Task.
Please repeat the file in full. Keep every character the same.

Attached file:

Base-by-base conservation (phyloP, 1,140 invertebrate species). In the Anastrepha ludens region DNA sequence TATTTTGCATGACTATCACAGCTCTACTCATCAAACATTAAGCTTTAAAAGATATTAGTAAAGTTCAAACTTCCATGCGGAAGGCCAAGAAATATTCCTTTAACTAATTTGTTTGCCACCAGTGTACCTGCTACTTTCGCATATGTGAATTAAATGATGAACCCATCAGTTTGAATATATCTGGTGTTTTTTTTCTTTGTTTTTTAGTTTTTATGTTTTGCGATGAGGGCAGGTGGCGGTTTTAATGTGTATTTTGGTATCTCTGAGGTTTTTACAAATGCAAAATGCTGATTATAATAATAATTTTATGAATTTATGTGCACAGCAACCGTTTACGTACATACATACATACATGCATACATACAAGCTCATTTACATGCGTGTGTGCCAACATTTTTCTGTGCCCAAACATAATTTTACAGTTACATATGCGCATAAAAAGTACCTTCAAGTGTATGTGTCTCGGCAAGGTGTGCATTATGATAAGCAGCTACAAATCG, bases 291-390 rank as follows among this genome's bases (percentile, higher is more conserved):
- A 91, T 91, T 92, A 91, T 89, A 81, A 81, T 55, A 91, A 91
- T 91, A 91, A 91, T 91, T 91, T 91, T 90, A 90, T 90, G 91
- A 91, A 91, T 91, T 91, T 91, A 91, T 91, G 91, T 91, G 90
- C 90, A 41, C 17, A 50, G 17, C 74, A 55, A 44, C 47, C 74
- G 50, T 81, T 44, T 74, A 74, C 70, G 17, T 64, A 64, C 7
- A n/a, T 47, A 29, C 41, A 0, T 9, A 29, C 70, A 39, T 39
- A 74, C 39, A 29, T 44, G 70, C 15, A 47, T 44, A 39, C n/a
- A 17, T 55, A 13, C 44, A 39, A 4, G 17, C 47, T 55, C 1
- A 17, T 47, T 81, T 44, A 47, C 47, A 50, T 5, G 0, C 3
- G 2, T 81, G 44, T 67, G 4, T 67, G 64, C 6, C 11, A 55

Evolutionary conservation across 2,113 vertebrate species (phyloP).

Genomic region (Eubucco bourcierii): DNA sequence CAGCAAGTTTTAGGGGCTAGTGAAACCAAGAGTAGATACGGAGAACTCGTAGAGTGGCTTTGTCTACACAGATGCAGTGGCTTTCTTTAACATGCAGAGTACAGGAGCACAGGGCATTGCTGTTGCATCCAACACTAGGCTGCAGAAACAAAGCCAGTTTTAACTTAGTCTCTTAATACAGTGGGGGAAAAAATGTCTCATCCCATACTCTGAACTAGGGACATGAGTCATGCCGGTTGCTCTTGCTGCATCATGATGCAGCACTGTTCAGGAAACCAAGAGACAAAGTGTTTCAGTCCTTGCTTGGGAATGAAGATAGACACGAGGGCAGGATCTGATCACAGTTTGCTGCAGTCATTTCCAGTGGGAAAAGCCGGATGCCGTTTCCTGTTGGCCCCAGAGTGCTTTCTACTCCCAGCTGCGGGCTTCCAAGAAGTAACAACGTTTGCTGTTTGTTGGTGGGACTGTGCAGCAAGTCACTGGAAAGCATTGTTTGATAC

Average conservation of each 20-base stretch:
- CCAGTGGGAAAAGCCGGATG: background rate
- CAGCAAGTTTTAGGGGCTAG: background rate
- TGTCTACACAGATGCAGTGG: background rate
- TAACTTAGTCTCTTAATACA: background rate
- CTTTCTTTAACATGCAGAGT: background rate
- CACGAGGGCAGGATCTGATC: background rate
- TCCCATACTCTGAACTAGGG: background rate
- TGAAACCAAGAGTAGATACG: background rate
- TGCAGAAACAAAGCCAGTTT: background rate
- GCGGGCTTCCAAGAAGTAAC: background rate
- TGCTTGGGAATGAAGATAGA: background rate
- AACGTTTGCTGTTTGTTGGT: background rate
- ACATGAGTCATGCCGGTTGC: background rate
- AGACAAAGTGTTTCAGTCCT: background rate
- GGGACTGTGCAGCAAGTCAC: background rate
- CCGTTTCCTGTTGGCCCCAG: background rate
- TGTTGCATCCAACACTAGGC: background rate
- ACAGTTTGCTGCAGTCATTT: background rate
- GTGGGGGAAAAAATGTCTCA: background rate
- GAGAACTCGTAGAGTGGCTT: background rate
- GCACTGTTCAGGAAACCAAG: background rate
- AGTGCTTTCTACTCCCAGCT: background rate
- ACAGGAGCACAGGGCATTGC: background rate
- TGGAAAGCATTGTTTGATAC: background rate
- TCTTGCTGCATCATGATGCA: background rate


Base-by-base conservation (phyloP, 1,140 invertebrate species). In the Anastrepha ludens region DNA sequence TATTTTGCATGACTATCACAGCTCTACTCATCAAACATTAAGCTTTAAAAGATATTAGTAAAGTTCAAACTTCCATGCGGAAGGCCAAGAAATATTCCTTTAACTAATTTGTTTGCCACCAGTGTACCTGCTACTTTCGCATATGTGAATTAAATGATGAACCCATCAGTTTGAATATATCTGGTGTTTTTTTTCTTTGTTTTTTAGTTTTTATGTTTTGCGATGAGGGCAGGTGGCGGTTTTAATGTGTATTTTGGTATCTCTGAGGTTTTTACAAATGCAAAATGCTGATTATAATAATAATTTTATGAATTTATGTGCACAGCAACCGTTTACGTACATACATACATACATGCATACATACAAGCTCATTTACATGCGTGTGTGCCAACATTTTTCTGTGCCCAAACATAATTTTACAGTTACATATGCGCATAAAAAGTACCTTCAAGTGTATGTGTCTCGGCAAGGTGTGCATTATGATAAGCAGCTACAAATCG, bases 291-390 rank as follows among this genome's bases (percentile, higher is more conserved):
- A 91, T 91, T 92, A 91, T 89, A 81, A 81, T 55, A 91, A 91
- T 91, A 91, A 91, T 91, T 91, T 91, T 90, A 90, T 90, G 91
- A 91, A 91, T 91, T 91, T 91, A 91, T 91, G 91, T 91, G 90
- C 90, A 41, C 17, A 50, G 17, C 74, A 55, A 44, C 47, C 74
- G 50, T 81, T 44, T 74, A 74, C 70, G 17, T 64, A 64, C 7
- A n/a, T 47, A 29, C 41, A 0, T 9, A 29, C 70, A 39, T 39
- A 74, C 39, A 29, T 44, G 70, C 15, A 47, T 44, A 39, C n/a
- A 17, T 55, A 13, C 44, A 39, A 4, G 17, C 47, T 55, C 1
- A 17, T 47, T 81, T 44, A 47, C 47, A 50, T 5, G 0, C 3
- G 2, T 81, G 44, T 67, G 4, T 67, G 64, C 6, C 11, A 55

Evolutionary conservation across 2,113 vertebrate species (phyloP).

Genomic region (Eubucco bourcierii): DNA sequence CAGCAAGTTTTAGGGGCTAGTGAAACCAAGAGTAGATACGGAGAACTCGTAGAGTGGCTTTGTCTACACAGATGCAGTGGCTTTCTTTAACATGCAGAGTACAGGAGCACAGGGCATTGCTGTTGCATCCAACACTAGGCTGCAGAAACAAAGCCAGTTTTAACTTAGTCTCTTAATACAGTGGGGGAAAAAATGTCTCATCCCATACTCTGAACTAGGGACATGAGTCATGCCGGTTGCTCTTGCTGCATCATGATGCAGCACTGTTCAGGAAACCAAGAGACAAAGTGTTTCAGTCCTTGCTTGGGAATGAAGATAGACACGAGGGCAGGATCTGATCACAGTTTGCTGCAGTCATTTCCAGTGGGAAAAGCCGGATGCCGTTTCCTGTTGGCCCCAGAGTGCTTTCTACTCCCAGCTGCGGGCTTCCAAGAAGTAACAACGTTTGCTGTTTGTTGGTGGGACTGTGCAGCAAGTCACTGGAAAGCATTGTTTGATAC

Average conservation of each 20-base stretch:
- CCAGTGGGAAAAGCCGGATG: background rate
- CAGCAAGTTTTAGGGGCTAG: background rate
- TGTCTACACAGATGCAGTGG: background rate
- TAACTTAGTCTCTTAATACA: background rate
- CTTTCTTTAACATGCAGAGT: background rate
- CACGAGGGCAGGATCTGATC: background rate
- TCCCATACTCTGAACTAGGG: background rate
- TGAAACCAAGAGTAGATACG: background rate
- TGCAGAAACAAAGCCAGTTT: background rate
- GCGGGCTTCCAAGAAGTAAC: background rate
- TGCTTGGGAATGAAGATAGA: background rate
- AACGTTTGCTGTTTGTTGGT: background rate
- ACATGAGTCATGCCGGTTGC: background rate
- AGACAAAGTGTTTCAGTCCT: background rate
- GGGACTGTGCAGCAAGTCAC: background rate
- CCGTTTCCTGTTGGCCCCAG: background rate
- TGTTGCATCCAACACTAGGC: background rate
- ACAGTTTGCTGCAGTCATTT: background rate
- GTGGGGGAAAAAATGTCTCA: background rate
- GAGAACTCGTAGAGTGGCTT: background rate
- GCACTGTTCAGGAAACCAAG: background rate
- AGTGCTTTCTACTCCCAGCT: background rate
- ACAGGAGCACAGGGCATTGC: background rate
- TGGAAAGCATTGTTTGATAC: background rate
- TCTTGCTGCATCATGATGCA: background rate